Nokia said Thursday it will cut up to 10,000 jobs worldwide by the end of next year, part of an accelerated cost reduction program at the Finnish cellphone maker.
Shares of Finnish mobile phone giant Nokia plummeted Wednesday after the company yet again said it expects financial results to miss prior forecasts.
They look glossy and new, their touch screens glow enticingly and they're filled with the latest mind-bendingly complicated chips and processors -- but are the newest mobile gadgets any good?
Mobile phone giant Nokia on Monday unveiled a phone with a powerful 41 Megapixel camera as it attempts to reposition itself back at the forefront of the mobile market.
How do you say "here goes nothing" in Finnish?
As Nokia prepares for its next crucial venture into the U.S. and high-end smartphones, the Finnish cell-phone maker is missing a crucial piece: an abundant catalog of applications.
Nokia announced Thursday that it plans to cut 3,500 jobs by the end of 2012. These reductions are in addition to the 4,000 announced in April, and are part of a major restructuring.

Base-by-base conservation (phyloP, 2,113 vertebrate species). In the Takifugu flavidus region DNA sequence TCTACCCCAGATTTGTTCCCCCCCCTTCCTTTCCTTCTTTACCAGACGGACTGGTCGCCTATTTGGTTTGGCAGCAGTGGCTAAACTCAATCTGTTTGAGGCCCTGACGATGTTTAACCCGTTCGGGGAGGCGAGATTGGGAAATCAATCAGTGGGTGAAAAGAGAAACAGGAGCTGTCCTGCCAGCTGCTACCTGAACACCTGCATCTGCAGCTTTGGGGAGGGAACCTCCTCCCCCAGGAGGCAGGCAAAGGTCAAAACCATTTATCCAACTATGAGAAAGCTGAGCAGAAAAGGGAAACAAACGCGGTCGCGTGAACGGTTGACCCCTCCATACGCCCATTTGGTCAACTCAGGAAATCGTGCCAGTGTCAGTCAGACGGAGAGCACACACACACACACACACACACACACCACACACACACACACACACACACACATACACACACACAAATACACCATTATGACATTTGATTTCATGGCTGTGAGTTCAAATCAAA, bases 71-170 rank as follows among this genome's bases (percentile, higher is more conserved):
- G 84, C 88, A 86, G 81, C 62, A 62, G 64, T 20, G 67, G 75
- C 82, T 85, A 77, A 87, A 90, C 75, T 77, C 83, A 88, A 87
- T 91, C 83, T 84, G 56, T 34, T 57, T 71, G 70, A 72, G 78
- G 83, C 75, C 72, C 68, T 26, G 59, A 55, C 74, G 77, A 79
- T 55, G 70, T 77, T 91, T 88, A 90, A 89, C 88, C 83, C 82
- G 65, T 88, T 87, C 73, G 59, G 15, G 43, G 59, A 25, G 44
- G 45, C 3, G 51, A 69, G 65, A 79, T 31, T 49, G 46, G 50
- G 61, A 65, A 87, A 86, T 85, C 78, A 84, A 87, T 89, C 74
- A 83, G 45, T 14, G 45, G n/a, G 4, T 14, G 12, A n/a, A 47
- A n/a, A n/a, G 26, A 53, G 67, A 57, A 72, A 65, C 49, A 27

Being the leader in a market is sooooo overrated. Sometimes, it's better to be an also-ran -- because then you get caught up in crazy takeover speculation!
Google Android captured 48% of the smartphone market in Q2 of 2011, hitting an all-time high, according to a report by market research firm Canalys.
U.S. stocks were headed for a higher open Tuesday, following better-than-expected retail sales and manufacturing data.
Shares of Finnish mobile phone giant Nokia plummeted Tuesday after the company said it expects device sales to come in "substantially below" its quarterly estimates.
Nokia CEO Stephen Elop announced Friday that the Finnish mobile phone maker would make a radical shift in its business strategy, highlighted by a switch to Microsoft's Windows Phone 7 smartphone platform.
Nokia is still the Titanic of the cell phone world, but in the past few years the Finnish company is having to steer around a lot more icebergs.
Last week I offered some eco-friendly cell phone tips for people looking to save energy when they communicate.
It's been a roller-coaster week for Finnish tech giant Nokia: Turmoil at the top and the introduction of its next generation of smartphones at its annual Nokia World Conference in London, where the message from executives was: "Nokia is back!"
CNN's Ayesha Durgahee went to the 15th Nokia World conference in London.